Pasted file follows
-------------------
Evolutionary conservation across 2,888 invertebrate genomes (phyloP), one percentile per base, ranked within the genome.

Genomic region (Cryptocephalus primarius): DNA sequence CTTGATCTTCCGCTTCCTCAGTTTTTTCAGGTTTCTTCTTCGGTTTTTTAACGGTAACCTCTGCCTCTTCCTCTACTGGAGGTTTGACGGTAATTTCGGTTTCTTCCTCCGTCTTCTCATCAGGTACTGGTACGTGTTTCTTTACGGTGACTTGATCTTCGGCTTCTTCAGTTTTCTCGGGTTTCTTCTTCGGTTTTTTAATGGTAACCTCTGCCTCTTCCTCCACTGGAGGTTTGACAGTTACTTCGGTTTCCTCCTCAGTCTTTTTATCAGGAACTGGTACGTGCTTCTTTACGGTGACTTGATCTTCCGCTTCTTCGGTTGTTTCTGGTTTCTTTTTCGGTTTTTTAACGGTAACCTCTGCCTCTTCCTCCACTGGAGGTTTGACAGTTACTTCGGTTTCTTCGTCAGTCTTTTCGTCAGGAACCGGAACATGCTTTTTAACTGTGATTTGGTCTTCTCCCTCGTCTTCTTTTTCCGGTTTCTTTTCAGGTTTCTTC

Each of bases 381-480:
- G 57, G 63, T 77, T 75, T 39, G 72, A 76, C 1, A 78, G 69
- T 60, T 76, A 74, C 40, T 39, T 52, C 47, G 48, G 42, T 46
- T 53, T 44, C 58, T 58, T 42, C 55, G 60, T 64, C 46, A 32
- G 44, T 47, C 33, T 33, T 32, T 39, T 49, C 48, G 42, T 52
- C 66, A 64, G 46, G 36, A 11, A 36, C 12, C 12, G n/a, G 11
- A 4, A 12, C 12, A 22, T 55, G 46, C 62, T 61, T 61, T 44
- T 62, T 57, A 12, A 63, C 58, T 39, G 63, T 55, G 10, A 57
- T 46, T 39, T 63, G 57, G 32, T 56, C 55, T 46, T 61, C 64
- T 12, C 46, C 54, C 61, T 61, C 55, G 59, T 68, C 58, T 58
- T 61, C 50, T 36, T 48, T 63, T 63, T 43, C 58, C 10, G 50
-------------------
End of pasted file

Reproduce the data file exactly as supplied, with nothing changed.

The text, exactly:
Evolutionary conservation across 2,888 invertebrate genomes (phyloP), one percentile per base, ranked within the genome.

Genomic region (Cryptocephalus primarius): DNA sequence CTTGATCTTCCGCTTCCTCAGTTTTTTCAGGTTTCTTCTTCGGTTTTTTAACGGTAACCTCTGCCTCTTCCTCTACTGGAGGTTTGACGGTAATTTCGGTTTCTTCCTCCGTCTTCTCATCAGGTACTGGTACGTGTTTCTTTACGGTGACTTGATCTTCGGCTTCTTCAGTTTTCTCGGGTTTCTTCTTCGGTTTTTTAATGGTAACCTCTGCCTCTTCCTCCACTGGAGGTTTGACAGTTACTTCGGTTTCCTCCTCAGTCTTTTTATCAGGAACTGGTACGTGCTTCTTTACGGTGACTTGATCTTCCGCTTCTTCGGTTGTTTCTGGTTTCTTTTTCGGTTTTTTAACGGTAACCTCTGCCTCTTCCTCCACTGGAGGTTTGACAGTTACTTCGGTTTCTTCGTCAGTCTTTTCGTCAGGAACCGGAACATGCTTTTTAACTGTGATTTGGTCTTCTCCCTCGTCTTCTTTTTCCGGTTTCTTTTCAGGTTTCTTC

Each of bases 381-480:
- G 57, G 63, T 77, T 75, T 39, G 72, A 76, C 1, A 78, G 69
- T 60, T 76, A 74, C 40, T 39, T 52, C 47, G 48, G 42, T 46
- T 53, T 44, C 58, T 58, T 42, C 55, G 60, T 64, C 46, A 32
- G 44, T 47, C 33, T 33, T 32, T 39, T 49, C 48, G 42, T 52
- C 66, A 64, G 46, G 36, A 11, A 36, C 12, C 12, G n/a, G 11
- A 4, A 12, C 12, A 22, T 55, G 46, C 62, T 61, T 61, T 44
- T 62, T 57, A 12, A 63, C 58, T 39, G 63, T 55, G 10, A 57
- T 46, T 39, T 63, G 57, G 32, T 56, C 55, T 46, T 61, C 64
- T 12, C 46, C 54, C 61, T 61, C 55, G 59, T 68, C 58, T 58
- T 61, C 50, T 36, T 48, T 63, T 63, T 43, C 58, C 10, G 50